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Multiprocessing and running jobs on server using slurm

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Multiprocessing and running jobs on server using slurm

I have a question regarding parallelizing some of the bash scripts from the refinement and denovo prediction tutorials. They usually rely on GNU parallel to run across many cores, substituting some variable in the script with a number from the GNU parallel run command . I wonder how I can run the same scripts on a server running slurm workload manager, or any other possible multiprocessing strategy using Python.

I also wonder if I can carry out all these refinement / de novo prediction using Pyrosetta, to get more command over processing, and job handling and automation. 


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Mon, 2018-04-09 10:59

Our local cluster admins advocate using SLURM array jobs  to parallelize multiple otherwise-serial runs. This works somewhat similar to GNU parallel, in that you can launch multiple SLURM allocations, each identified by a different value passed to an environment variable. You can then use that environment variable to launch a different job.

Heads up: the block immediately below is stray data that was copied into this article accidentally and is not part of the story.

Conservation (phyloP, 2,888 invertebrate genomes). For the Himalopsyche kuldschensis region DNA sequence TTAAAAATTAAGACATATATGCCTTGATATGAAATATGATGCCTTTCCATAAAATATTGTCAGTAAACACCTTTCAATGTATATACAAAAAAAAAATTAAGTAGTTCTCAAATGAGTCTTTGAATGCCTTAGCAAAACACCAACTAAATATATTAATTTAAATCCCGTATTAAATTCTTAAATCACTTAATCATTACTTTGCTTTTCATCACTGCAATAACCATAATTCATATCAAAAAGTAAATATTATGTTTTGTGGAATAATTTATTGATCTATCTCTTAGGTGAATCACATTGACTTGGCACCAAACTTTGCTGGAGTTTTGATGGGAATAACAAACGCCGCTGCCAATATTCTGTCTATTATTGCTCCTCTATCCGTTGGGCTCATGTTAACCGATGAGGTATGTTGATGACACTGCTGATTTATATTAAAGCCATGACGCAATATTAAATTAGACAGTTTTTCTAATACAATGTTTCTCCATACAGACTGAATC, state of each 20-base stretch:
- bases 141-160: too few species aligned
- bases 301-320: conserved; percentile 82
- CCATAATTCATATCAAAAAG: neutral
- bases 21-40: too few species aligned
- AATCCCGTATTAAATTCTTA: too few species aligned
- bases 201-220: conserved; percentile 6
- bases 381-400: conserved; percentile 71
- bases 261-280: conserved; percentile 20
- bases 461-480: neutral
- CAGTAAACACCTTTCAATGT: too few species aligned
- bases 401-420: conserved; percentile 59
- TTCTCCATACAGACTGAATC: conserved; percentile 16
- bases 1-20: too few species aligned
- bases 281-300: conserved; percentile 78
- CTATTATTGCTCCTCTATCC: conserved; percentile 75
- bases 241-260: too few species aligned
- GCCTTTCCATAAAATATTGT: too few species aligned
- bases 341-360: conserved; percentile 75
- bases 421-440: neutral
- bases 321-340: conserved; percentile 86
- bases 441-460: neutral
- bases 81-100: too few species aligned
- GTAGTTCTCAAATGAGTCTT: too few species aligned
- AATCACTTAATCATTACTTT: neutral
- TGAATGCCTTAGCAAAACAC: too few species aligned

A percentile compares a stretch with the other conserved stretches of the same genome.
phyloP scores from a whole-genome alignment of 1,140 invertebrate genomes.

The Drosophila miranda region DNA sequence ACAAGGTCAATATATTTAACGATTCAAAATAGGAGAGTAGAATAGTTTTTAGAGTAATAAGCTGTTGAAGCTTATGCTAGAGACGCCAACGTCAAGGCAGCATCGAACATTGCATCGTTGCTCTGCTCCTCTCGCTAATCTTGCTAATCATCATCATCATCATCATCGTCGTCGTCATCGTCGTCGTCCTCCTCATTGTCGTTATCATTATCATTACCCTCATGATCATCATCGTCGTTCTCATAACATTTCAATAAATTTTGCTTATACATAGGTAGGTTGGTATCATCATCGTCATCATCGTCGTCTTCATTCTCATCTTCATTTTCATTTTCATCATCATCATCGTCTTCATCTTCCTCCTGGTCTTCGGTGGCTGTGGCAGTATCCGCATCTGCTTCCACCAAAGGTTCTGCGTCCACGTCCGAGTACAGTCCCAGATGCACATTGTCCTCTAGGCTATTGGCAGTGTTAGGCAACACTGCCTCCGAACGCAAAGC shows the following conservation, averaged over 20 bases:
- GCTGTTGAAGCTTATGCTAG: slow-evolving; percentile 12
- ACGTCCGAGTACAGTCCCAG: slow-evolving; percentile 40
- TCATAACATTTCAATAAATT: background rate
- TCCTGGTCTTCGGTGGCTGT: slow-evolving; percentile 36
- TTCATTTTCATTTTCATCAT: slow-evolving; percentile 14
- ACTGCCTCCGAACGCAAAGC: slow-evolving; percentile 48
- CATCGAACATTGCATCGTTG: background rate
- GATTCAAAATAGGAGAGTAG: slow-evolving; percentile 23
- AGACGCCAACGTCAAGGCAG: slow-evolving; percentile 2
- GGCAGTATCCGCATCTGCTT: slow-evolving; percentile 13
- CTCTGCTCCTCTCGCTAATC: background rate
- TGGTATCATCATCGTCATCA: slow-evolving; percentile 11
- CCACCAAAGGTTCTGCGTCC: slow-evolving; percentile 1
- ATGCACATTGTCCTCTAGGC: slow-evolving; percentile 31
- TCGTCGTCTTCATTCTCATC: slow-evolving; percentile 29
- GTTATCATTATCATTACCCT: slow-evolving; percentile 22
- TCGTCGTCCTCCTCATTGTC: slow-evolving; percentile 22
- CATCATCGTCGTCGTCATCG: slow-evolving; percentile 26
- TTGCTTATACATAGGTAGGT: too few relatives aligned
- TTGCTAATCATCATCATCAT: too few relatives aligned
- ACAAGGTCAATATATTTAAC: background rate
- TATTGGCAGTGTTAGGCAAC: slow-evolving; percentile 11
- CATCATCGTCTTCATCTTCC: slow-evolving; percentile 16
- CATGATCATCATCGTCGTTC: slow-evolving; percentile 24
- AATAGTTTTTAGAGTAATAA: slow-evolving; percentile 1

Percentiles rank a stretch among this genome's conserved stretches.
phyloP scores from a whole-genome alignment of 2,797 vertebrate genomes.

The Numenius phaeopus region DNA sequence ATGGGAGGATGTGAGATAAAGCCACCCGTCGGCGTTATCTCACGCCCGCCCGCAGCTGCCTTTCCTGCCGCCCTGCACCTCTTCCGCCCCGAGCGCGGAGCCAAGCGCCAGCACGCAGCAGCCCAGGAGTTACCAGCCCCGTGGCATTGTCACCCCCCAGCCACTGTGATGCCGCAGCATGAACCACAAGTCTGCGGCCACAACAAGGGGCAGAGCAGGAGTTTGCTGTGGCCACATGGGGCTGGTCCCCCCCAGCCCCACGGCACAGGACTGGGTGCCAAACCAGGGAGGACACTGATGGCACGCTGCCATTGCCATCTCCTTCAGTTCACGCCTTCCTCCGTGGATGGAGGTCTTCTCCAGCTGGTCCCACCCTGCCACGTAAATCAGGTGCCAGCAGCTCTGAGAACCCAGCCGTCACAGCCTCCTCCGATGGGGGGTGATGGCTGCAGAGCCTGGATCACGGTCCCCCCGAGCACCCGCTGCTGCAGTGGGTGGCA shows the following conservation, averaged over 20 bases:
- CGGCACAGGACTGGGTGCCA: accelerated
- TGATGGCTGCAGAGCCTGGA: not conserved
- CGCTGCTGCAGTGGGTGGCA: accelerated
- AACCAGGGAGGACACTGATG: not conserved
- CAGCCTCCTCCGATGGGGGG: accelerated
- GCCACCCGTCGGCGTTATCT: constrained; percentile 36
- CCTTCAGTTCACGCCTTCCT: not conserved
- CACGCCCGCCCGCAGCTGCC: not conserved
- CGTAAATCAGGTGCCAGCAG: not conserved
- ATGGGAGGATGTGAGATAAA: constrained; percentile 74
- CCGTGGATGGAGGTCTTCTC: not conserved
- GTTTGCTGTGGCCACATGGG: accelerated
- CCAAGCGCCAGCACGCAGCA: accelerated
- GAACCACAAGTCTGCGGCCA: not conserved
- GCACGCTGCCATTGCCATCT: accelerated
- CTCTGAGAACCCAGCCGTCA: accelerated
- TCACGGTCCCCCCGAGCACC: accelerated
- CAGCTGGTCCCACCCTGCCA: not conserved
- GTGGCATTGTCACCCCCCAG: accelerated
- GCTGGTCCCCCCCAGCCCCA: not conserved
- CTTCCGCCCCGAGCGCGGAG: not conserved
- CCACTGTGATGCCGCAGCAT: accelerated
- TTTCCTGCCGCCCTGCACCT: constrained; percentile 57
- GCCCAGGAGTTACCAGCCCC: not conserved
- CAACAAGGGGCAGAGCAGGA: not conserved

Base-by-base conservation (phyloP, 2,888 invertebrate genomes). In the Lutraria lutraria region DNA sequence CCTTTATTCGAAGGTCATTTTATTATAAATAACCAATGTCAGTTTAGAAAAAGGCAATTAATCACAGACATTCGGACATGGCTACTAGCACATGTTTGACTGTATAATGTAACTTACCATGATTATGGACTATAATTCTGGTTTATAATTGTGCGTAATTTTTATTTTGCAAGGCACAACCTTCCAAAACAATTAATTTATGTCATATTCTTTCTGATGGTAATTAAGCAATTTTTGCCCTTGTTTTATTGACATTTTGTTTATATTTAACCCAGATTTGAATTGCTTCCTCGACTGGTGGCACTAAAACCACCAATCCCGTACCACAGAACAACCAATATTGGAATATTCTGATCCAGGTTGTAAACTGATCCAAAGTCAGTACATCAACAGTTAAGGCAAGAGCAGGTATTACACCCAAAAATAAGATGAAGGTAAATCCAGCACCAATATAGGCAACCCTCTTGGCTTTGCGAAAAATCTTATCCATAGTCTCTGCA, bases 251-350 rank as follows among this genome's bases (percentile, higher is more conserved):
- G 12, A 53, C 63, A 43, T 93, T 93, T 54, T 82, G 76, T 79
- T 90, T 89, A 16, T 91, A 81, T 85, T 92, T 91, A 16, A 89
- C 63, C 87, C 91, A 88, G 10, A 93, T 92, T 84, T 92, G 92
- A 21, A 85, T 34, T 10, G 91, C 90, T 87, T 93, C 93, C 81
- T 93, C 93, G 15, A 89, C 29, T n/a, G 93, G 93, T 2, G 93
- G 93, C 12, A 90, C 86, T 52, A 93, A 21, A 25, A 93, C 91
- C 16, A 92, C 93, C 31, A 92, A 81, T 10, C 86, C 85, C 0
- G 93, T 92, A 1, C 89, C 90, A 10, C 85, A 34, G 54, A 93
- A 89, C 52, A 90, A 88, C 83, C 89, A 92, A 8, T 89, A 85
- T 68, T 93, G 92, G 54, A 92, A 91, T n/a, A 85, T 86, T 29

That's easy enough to do if you can vary your command line based on a single number, but can get more difficult if there's more complex commands. What I've done in that case is set up an input file (like with parallel), read from the designated line(s) in the input file, and launch the job based on that configuration file.

The one tricky thing is that, unlike parallel, you typically don't want SLURM jobs to be too short. Due to overhead in the allocation process, our cluster admins don't like SLURM jobs shorter than about 30 min, and prefer an hour or longer.  If your individual commands are shorter than that, you may need to group those together, which can lead to more difficult situations. Actually, SLURM allocations and parallel can work together. In those sorts of cases you can launch a SLURM array job to get N processors, then grab the appropriate 1/Nth of a command file, and then feed that to parallel with the -j1 option to run on just a single processor.  (Rosetta actually comes with a primitive version of parallel at main/source/scripts/python/public/, if your cluster doesn't have one installed.)

If you can swing a multi-processor allocation on SLURM, the approach outlined at might actually be easier. This uses GNU parallel across a multi-processor SLURM allocation.


Tue, 2018-04-10 16:00